December 2007 News

Bollywood Returns To Kashmir After 18 Years

14 December 2007
greaterkashmir.com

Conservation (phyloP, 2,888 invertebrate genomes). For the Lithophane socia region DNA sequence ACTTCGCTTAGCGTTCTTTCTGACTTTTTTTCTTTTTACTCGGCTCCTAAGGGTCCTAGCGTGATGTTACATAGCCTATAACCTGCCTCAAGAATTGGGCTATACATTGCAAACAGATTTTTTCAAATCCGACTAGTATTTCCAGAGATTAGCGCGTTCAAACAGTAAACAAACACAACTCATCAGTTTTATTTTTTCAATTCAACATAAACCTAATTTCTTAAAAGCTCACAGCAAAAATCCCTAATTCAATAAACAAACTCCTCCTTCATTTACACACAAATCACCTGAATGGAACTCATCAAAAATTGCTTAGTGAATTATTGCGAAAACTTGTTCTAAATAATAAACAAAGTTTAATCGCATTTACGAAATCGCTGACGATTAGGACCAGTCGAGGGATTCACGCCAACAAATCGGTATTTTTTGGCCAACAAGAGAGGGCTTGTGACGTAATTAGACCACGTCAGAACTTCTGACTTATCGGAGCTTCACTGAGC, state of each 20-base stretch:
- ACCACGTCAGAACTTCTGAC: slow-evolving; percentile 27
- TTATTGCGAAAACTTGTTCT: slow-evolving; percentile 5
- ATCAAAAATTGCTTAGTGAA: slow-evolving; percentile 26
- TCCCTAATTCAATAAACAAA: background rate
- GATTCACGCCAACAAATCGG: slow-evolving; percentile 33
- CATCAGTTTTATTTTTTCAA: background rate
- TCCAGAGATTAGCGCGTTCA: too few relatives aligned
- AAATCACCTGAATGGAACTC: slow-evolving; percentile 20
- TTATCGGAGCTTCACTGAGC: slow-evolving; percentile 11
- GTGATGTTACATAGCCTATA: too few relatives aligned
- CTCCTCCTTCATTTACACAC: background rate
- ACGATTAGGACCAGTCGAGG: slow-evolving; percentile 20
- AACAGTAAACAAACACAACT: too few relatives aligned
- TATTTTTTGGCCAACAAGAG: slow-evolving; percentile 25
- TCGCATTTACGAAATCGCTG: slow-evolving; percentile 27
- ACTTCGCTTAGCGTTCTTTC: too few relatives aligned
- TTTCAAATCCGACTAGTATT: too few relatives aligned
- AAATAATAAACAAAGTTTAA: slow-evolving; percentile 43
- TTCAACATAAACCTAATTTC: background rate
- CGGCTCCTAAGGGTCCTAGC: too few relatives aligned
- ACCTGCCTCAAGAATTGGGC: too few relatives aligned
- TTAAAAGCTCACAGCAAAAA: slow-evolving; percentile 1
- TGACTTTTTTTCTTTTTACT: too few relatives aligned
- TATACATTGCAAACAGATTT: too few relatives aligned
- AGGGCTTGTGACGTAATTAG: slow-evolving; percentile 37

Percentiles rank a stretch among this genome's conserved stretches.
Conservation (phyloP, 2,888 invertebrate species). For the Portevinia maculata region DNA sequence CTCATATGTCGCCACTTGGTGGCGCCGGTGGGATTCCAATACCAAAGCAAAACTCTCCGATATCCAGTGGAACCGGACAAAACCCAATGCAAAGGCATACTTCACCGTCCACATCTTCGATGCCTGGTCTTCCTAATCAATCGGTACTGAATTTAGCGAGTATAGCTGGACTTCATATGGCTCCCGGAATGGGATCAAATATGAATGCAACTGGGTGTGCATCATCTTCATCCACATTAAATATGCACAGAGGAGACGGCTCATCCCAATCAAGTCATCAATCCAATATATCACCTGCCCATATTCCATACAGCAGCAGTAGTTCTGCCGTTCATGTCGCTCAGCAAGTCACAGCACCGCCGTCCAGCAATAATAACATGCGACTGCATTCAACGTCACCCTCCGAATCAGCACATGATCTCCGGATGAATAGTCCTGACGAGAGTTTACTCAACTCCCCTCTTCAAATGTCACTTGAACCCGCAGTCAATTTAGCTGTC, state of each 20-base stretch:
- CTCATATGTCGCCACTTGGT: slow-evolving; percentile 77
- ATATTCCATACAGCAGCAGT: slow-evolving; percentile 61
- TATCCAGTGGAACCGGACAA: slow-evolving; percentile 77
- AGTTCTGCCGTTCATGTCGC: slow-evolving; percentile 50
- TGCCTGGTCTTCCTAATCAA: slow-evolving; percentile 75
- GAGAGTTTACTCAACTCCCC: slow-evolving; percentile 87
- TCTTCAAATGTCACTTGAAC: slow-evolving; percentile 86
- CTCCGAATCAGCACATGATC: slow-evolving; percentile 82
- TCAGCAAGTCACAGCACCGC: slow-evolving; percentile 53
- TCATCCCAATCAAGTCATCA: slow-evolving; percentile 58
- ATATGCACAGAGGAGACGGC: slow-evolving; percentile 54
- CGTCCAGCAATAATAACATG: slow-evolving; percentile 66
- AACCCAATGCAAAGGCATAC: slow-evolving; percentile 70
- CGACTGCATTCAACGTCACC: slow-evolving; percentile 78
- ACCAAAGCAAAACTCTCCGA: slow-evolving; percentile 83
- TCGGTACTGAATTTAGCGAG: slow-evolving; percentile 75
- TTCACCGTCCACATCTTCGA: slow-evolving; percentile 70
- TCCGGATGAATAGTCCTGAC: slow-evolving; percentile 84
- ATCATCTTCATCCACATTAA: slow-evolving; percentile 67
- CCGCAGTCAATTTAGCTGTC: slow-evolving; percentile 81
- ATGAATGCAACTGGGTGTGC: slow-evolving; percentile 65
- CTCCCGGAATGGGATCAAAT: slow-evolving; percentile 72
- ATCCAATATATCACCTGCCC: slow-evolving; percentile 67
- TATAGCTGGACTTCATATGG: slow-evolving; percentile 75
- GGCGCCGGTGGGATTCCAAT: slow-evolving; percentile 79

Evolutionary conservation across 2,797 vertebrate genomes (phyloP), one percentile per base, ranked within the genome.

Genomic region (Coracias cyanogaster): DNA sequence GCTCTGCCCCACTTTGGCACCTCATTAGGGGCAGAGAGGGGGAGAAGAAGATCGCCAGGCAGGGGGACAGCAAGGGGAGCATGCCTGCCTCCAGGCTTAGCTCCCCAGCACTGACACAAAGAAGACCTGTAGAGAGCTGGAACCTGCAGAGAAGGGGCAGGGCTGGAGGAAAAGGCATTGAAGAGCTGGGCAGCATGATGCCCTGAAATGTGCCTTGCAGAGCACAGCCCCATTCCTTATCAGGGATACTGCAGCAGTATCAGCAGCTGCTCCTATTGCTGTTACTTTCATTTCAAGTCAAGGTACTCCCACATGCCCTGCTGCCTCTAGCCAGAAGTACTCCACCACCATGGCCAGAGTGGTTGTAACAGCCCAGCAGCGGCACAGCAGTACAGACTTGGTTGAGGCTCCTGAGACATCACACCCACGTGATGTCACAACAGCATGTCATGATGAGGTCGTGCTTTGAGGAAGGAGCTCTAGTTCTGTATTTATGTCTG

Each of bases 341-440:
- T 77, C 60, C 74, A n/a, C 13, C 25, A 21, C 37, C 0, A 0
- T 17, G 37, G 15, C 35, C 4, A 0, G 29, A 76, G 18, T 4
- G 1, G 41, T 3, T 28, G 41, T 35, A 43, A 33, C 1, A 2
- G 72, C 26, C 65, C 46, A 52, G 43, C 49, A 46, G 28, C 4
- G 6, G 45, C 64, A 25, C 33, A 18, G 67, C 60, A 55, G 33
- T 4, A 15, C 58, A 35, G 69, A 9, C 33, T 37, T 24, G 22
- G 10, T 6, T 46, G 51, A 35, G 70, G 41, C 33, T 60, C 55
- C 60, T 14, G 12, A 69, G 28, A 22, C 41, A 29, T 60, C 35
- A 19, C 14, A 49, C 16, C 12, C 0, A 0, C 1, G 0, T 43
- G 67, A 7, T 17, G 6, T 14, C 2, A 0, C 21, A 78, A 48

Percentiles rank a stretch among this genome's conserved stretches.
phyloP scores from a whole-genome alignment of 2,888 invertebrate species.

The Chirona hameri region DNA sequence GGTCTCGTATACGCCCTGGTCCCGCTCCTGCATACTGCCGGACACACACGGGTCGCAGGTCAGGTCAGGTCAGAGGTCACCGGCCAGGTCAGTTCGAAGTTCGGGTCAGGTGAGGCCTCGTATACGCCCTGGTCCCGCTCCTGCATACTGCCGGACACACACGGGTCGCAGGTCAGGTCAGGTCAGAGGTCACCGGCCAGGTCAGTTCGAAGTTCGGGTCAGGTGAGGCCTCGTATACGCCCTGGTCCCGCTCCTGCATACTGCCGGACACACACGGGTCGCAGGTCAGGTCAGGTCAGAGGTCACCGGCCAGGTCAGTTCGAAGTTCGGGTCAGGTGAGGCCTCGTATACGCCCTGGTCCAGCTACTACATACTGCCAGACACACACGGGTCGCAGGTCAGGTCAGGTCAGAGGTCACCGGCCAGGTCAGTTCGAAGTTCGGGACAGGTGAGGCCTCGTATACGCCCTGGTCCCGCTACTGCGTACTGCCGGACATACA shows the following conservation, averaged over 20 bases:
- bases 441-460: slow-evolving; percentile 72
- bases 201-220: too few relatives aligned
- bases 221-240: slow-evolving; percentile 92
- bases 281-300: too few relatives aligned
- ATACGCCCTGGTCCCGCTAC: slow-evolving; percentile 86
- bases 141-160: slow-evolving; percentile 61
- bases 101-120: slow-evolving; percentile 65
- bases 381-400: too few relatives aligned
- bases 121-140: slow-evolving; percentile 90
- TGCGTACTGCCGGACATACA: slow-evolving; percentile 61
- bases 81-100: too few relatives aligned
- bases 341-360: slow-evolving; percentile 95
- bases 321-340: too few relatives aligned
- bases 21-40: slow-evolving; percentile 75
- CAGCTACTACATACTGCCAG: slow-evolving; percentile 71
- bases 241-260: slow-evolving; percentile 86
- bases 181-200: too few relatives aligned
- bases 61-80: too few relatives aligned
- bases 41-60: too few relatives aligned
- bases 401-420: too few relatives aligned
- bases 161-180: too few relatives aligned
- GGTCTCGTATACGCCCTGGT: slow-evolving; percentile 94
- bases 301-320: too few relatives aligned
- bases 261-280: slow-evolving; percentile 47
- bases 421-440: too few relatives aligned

Pahalgam: Blessed with lofty mountains and breathtaking landscape, Kashmir the preferred destination of filmmakers 18 years back is once again being opted by Bollywood production houses to shoot films at locations that match or even surpasses in beauty many in Europe. Latest among the films being shot here is Dastaan, which is directed by ace cinematographer Santosh Sivan, whom Bollywood king Shah Rukh Khan chose to direct his home venture Ashoka. Dastaan is Sivan’s second Hindi film as director. The shot which commences early in the morning here in a village Dalseer, some 20 kms from here, depicts a man and a child draped in Kashmiri Pheran who arrive in this picturesque hamlet amidst snowfall and stand silently in surprise watching a marriage being solemnized there. And as the bride hugs her parents and relatives, tears are visible in eyes of the duo and others present there. However, before the tears trickle down their cheeks, somebody shouted “good shot, cut” and everybody switched their roles, exchanging smiles. The man in Pheran was none other than versatile actor of Hindi and English films Rahul Bose. The film being shot in Pahalgam for past over four weeks has Rahul Khanna, Anupam Kher and Sarika as lead stars. Pulling a horse, Rahul Bose amidst snow walked through a muddy road as Santosh Sivan sitting atop a crane focused his camera on him. However, the little actor Master Puran who plays the character of Ihsan in the film struggled to move a mule on the mud. The crew members and the cops had a tough time as hundreds of villagers gathered on the spot to see the shooting. But they managed to control them. It was only after few retakes that Santosh was satisfied with the shot and relieved the crew for lunch. “It has been my fascinating experience shooting here. I have fallen in love with people and locations here on my first visit. I want to shoot in Autumn too as we can see through the trees and get different angles,” Santosh Sivan, who has bagged 11 National Film Awards, told Greater Kashmir on the spot. However, he refused to divulge details about the film. “All I can say that it is a story of a little Kashmiri boy and is set in Kashmir,” said Santosh, who graduated from the Film and Television Institute of India (FTII) and has even made some international films recently. His Before the Rains was sent for Dubai Film Festival. Coincidentally Santosh Sivan has worked as cinematographer in Mani Ratnam’s critically acclaimed Roja, which touched sensitive subject of militancy in Kashmir in early 90s. Santosh has also worked in same capacity in Dil Se which dealt with similar theme in north-east. After finishing the lunch, the crew made preparations for a marriage scene. “The villagers will also participate in the wedding,” said smiling Santosh clad in a pheran as he positioned an old man and women wearing traditional Kashmiri dresses behind the bride and groom. “Action” Santosh shouted and the whole village reverberated with Kashmiri folk songs. It looked a real Kashmiri marriage. Santosh seemed to have done his homework about Kashmiri culture well as even traditional Isband in a copper utensil had been kept near the bride and groom. Sitting near a tree, Rahul Bose despite his hectic schedule agreed to talk. “I was four years old when I came to Kashmir. You can consider this as my first visit,” said Rahul who has acted with many Bollywood actors including Kareena Kapoor in Chameli, and Mallika Sherawat in Pyar Ke Side Effects. Pointing towards the snow-clad mountains, Rahul said, “Kashmir is absolutely wonderful place and people are very good. I am in greats spirits shooting there. Any place is safe and any place is unsafe in India and I don’t find Kashmir any different in this respect,” he said. About the condition of roads in villages in Pahalgam, Rahul said “in other parts of the country the road are worse. Taking it as yardstick, Kashmir has got some good roads,” he said. Did Rahul find the life in villages of Pahalgam hard? “I couldn’t find out life hard as I am shooting as a star. I just come on the spot by cars, shoot and when I want food I get it. So it is an unreal, pampered existence as an actor. But as a human being who has to go and experience life in villages, it will take me months,” he said. “Each film has a subject that dictates the location. I would love to come here not just as an actor but as a tourist. Kashmir is a special and unique place,” Rahul, who besides actor is a social activist and an international rugby player. Mubeena Ratansi, producer of the film, said “Actually the film was scheduled to be shot in Manali in Himachal Pradesh. “When I for the first time came to Kashmir with my family few months ago, I saw everything normal. There was nothing like what is being projected outside about Kashmir. I wondered why have people stopped shooting here. So we had a recce and decided to shoot the film here,” she said. However, it was not a smooth job for Mubeena. She had to convince the actors and the crew that Kashmir is a safe place and managed to get nearly 100 crew mostly from Mumbai and south. Rest she is using locals for logistical support. “I believe that whatever has to happen can happen anywhere. If safety is the concern then Mumbai is as unsafe as Kashmir. I am not denying the fact that there has been lot of activity in the past, but I think situation is not so bad now and people are moving along,” she said. For Mubeena shooting in Pahalgam has been an exciting experience. “It is one of the beautiful locations. The cooperation and welcome we received from people and administration is outstanding. Even though the people are not film friendly there is a lot of excitement among them as it is after a long time shooting is taking place here,” “It has been my most fantastic experience. I think everyone should try this place once. There is no need to go to Switzerland. Weather is beautiful, seasons are beautiful, we should tap its potential. Not only Bollywood, but film industry of south should be receptive to Kashmir,” she said. Policemen wishing not to be named said it has been a new experience for them to provide security to the actors and the crew. “After seeing the shooting, now we realize how difficult it is to make a film. The actors are very down to earth and Anupam Kher is a lovely person. We put our lives at risk and rescued the crew and actors when they were stranded at Chandanwari due to heavy snowfall on Sunday,” the cops said. Quoting Anupam Kher, a Kashmiri Pandit, who left for Mumbai after completing his schedule here, one of the unit members said Dastaan will change Kashmir’s perception not only at local level but outside too.” “Kher Sahib is very optimistic about the film,” he said. “Dastaan is a story weaved around culture, ethos and traditions. That’s all we have been told. The main theme of the film has been kept a secret,” he said. The shooting of this film in this off-season has provided livelihood to a large number of people. “They are paying us good money. We wish more shooting units come here,” said Ghulam Qadir, a horseman.